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Wednesday round up: Domitrovic on euro/dollar instability; Hanke on Europe; Laffer on the weak economy.

At Forbes, Brian Domitrovic explains the dollar’s gyrations damaging impact on the euro.

From Bloomberg, Obama economist Peter Orzag notes that the mortgage crisis destroyed the same amount of wealth as the dot-com bust and wonders why its result was so much more severe. Left out of his analysis is the Great Dollar Appreciation of 2008, which was a separate, economy-killing event from the initial mortgage bust.

At Streit Talk, Steve Hanke diagnoses the Eurozone’s travails, including Greece’s sharp deflationary environment.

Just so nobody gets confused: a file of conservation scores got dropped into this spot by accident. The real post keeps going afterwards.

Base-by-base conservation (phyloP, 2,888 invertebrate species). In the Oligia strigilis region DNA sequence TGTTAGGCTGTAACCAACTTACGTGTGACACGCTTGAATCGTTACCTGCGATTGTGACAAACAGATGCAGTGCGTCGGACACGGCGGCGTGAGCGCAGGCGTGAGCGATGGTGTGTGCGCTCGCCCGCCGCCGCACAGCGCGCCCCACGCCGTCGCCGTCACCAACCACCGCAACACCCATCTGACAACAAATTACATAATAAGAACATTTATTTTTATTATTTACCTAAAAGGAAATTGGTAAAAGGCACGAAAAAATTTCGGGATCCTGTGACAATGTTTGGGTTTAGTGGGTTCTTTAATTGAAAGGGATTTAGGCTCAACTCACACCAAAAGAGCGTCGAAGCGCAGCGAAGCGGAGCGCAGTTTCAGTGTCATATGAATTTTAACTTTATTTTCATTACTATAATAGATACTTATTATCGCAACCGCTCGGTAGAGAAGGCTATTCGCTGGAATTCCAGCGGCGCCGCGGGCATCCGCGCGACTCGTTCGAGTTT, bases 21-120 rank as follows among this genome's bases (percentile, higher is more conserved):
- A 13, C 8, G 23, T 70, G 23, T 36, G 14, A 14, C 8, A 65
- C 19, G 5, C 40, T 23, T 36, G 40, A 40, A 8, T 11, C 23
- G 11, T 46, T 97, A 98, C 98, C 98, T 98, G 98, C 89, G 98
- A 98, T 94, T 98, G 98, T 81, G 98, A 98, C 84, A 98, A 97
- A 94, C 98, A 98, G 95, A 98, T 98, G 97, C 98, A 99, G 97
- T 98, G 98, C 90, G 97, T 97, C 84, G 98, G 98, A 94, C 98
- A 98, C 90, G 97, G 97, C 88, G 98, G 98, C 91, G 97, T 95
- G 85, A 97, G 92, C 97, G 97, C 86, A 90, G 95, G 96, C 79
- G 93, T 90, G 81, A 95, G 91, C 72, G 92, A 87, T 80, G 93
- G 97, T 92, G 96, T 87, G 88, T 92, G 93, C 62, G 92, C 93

On The Kudlow Report, Art Laffer debates the weak economy:

The NY Sun applauds US Rep. Ron Paul’s recent TV debate with Paul Krugman as Hayek vs. Keynes.

From Paper Money Collapse, Austrian economist Detlev Schlichter advises on how to debate Krugman (h/t: TGSN).

At Fiscal Times, Liz Peek castigates Krugman for his pro-inflation bullying of Ben Bernanke.

On Econlog, David Henderson defends Romney supporter Edward Conrad’s pro-wealth views from Krugman.

In The Economist, Will Wilkinson critiques Stephen King’s call for tax increases.

From First Trust, Brian Wesbury notes the economy’s slowing but remains optimistic.

The NYT reports China’s vanishing current account surplus, but notes continued US pressure to revalue the yuan.

On NRO, Kevin Hassett explains the negative impact on growth of policy uncertainty.

From The WSJ, Dan Henninger notes the Obama Administration’s attempts to court young voters with handouts rather than growth and jobs:

At Econtalk, John Taylor discusses his new book, First Principles: Five Keys to Restoring America’s Prosperity.

TGSN recounts the Free Silver Movement’s history.

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